Biancoshock Switches Colors of Graff Pieces: Conceptual Project on Others Work

In his latest theoretical and conceptual performance project with the graffiti tags of others, Biancoshock (formerly Fra. Biancoshock) switches the color palettes of two pieces that are located near one another to “demonstrate that interchanging the colors doesn’t change the result.

Over the last two years the artist has done 3 of these “actions”, as he refers to them. “I’ve interchanged the colors of the graffiti without modifying the outline of the pieces,” he says, explaining that he took special pains to research and find “the exact color tone in order to substitute the color of each piece.”


Joke and Kream original work. Italy. (photo © Biancoshock)


Biancoshock “Commutative” intervention on the original pieces. (photo © Biancoshock)

In Biancoshock’s view the resulting pieces are the equivalent of a provocation to the original writers. “The act is minimal but very strong because in the graffiti world this could be perceived as an act of blasphemy; almost like writing “TOY” on someone else’s graffiti. Possibly it’s even worse because is like a sacrilege to alter a graffiti done by another.”

But he says that evoking the ire of various writers by making these color switches without permission is not the aim of the project. “I’ve done this to demonstrate that even if the order of the colors is changed, the result doesn’t change. Biancoshock sites his own interpretation of the commutative property in arithmetic.


Biancoshock at work on Joke and Kream works. (photo © Biancoshock)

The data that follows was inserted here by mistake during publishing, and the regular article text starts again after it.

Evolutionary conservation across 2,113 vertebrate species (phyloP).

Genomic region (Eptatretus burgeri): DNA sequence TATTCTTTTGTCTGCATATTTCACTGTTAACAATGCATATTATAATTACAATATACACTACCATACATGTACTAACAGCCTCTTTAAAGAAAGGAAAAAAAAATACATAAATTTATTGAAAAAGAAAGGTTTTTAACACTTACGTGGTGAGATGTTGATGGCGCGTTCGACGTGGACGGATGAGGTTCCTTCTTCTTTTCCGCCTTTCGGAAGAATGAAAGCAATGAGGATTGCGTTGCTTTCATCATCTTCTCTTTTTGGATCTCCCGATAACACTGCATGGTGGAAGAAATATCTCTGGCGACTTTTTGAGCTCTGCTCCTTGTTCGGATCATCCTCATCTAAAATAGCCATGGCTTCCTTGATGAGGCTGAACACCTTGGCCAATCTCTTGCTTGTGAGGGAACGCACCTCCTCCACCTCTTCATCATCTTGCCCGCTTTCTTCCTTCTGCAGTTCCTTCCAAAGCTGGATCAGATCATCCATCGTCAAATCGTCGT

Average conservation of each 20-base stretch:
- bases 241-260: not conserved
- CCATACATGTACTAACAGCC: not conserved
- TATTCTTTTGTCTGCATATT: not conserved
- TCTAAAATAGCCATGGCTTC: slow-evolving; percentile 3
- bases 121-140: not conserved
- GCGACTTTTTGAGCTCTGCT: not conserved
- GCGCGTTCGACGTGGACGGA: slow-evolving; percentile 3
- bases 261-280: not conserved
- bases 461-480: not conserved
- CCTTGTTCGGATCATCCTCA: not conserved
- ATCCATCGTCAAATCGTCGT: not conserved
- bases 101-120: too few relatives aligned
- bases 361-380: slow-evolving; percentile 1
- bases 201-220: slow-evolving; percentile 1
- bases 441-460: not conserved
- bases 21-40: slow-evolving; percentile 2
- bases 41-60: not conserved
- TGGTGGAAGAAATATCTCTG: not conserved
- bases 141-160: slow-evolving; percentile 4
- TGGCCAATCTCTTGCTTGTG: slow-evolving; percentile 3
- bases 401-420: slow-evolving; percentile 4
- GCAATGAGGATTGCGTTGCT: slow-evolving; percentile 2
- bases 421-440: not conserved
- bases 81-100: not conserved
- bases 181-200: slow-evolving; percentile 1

And truthfully, we could agree with him until he made that statement, then the argument falls apart for us. “Graffiti are graffiti- they have a presence in the urban context, they have a story, a message, are signs of a passage – all independently of their more technical aspects, such as coloring or style,” he says,

“I believe that if I showed to the author of these graffiti pieces after many years these ‘modified’ pieces, they probably would not remember the color, but they certainly remember to have done that piece, because graffiti are for writers a little piece of their life, of personal history.”


Spid and Fish original work. Italy. (photo © Biancoshock)


Biancoshock “Commutative” intervention on the original pieces. (photo © Biancoshock)

It is an interesting project and it would be interesting to hear what the original author of these changed works would think.

But with all due respect, to say that the results are the same is to be color blind and insensitive to the characteristics which cultures and traditions have historically assigned to colors. Red may infer urgent danger to one person, but good luck to another. White calls to mind a funeral in some cultures, a wedding in others. For years baby showers featured a predominance of pink items for a new girl and blue clothes and toys for boys.

Also, need we mention that many artists have favorite colors or palettes, and it is doubtful that colors here are completely arbitrary and lacking in meaning to their original creators. He mentions piece are a little piece of the writers life and personal history, which is precisely the reason why colors will be important to them ultimately.


Biancoshock at work on Spid and Fish works. (photo © Biancoshock)

In math a binary operation is commutative if changing the order of the operands does not change the result, but in this case the result has changed as well. We are not sure we can agree with the artist that the outcome is the same using different colors.

But congratulations to Biancoshock for this visually and intellectually stimulating project and our sincere thanks for sharing these exclusive images with BSA readers. Biancoshock also asked if we would post his statement as follows: “I apologize to Fish, Spid, Kream, Joke, Draco and Pant for this action, I hope they understand my purpose.”


Draco and Pant original work. Italy. (photo © Biancoshock)


Biancoshock “Commutative” intervention on the original pieces. (photo © Biancoshock)


Biancoshock at work on Draco and Pant works. (photo © Biancoshock)